Just a note, Cambodia's countryside is not epic. Ive lived here three years and have yet to find those breathtaking views. Im actually out in the provinces now. It's 5 in the morning herre and me and my friend are going out in a while to capture the sunrise. Will see what I get. Vietnam is epic.My view is quite a simple one. If you look at National Geographic magazine you will see photographs beyond what we see on here. Yet,they were all taken in camera. If such can be taken in camera, why do you need a computer to make your images look better when they dont?
The thing about this statement --for the most part...nat geo shots are carefully planned voyages (sometimes multiple voyages) to epic locations ---- EPIC LOCATIONS!!!!!!!! (and yes they do post process things too)... I live in Buffalo NY, and while there may be some nice spots to shoot... other than niagara falls is there truly anything epic here? --- nat geo Epic? I do not have thousands of dollars in travel budget...and my wedding and portrait clients don't have thousands of dollars to spend to have their wedding at the top of Mt Everest, or the jungles of Brazil, or deep in greenlands glaciers, or off in the magical hobbit land that is new Zealand...we aren't going to the tops of the Andes, not hiking through Cambodia, no sleek desert dunes of Tatooine (LOL...Tunisia), no engagement shoot at the great wall of China, no South African Diamond Mine, and not in a tribal village in New Guinea......I could go on and on but you get the point I hope. Nat Geo goes to EPIC places!!!!! They also have the budget to wait out the weather if need be. They also have the budget to go back if they wait 2 weeks and the weather doesn't work out. They have their own submarines for crying out loud, subs, helicopters, planes, large boats....so yeah, Nat Geo can hold to a more natural approach...because they are generally going places that are so epic they don't need much manipulation. Most of us don't have EPIC locations at pur doorstep, most of us are engaged in the art of pulling the beauty out of and or creating magic from a mundane scene. LOL... in the portrait/wedding world, it's like wondering why you handle a sports illustrated swimsuit model with full wardrobe and makeup crew differently than a plus sized bride at a budget wedding....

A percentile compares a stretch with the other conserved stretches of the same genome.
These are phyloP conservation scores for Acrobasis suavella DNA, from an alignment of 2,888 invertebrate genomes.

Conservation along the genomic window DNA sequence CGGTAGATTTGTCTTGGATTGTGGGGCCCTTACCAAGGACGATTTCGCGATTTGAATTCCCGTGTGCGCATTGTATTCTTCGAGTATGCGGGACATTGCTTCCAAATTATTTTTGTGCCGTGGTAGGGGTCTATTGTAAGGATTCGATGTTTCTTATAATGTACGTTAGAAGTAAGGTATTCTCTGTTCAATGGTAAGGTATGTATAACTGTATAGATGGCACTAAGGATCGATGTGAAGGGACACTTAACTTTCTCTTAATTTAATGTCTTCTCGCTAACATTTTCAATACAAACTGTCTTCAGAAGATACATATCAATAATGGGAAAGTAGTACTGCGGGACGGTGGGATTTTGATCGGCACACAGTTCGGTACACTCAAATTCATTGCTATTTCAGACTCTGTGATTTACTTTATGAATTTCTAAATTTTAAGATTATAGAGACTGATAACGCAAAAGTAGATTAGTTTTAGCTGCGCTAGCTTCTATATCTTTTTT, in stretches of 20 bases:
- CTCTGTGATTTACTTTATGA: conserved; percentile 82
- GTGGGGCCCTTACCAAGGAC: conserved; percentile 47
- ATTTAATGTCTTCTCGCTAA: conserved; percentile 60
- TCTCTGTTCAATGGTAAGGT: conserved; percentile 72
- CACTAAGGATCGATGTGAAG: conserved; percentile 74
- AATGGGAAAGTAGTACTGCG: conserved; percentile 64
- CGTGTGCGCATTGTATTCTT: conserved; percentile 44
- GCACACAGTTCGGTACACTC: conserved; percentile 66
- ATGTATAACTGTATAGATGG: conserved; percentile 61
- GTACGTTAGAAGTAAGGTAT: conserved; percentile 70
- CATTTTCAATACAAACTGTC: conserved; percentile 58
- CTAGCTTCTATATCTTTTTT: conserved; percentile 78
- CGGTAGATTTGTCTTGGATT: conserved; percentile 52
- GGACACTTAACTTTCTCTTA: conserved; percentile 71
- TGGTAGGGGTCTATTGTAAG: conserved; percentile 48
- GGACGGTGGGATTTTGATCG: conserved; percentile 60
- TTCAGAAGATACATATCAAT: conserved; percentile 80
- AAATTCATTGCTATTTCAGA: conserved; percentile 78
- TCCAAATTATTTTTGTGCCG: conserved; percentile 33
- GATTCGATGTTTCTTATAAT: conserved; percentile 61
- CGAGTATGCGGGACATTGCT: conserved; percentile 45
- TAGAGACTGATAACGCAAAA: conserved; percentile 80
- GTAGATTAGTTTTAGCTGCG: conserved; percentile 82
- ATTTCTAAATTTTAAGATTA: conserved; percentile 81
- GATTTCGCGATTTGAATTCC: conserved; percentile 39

But I agree on your point.
Steve McCurry's Afgan Girl (the most famous portrait / Nat Geo shot ever) was originally shot in a landscape orientation. It was an over the shoulder shot which he gave no thought to. When his editor saw it he "converted" it to portrait by re-shooting the difference using a model and a room set up....and merged the two together. Most of his images are tweeked in some way (vignetting, dodge burn etc) by his editor. So don't think that all Nat Geo shots are a perfect in cam shots....some are quite convoluted and anything goes to get the shot.
Even the late great Ansel Adams used to do extensive post production to each photograph. So I don't see what the problem is here. How can we ask about purity and subject integrity where we are photographing a 2D representation of a 3D world. It's all representation of some sorts.
Even the choice of focal length and aperture are distortions of nature. You never "in real life" actually see what a 600mm lens sees, nor what a 10mm lens would see. The eye cannot replicate f22, nor can it replicate f1.0. Thus, photography reality is not as black and white a line as people would often indicate. We make edits long before photoshop.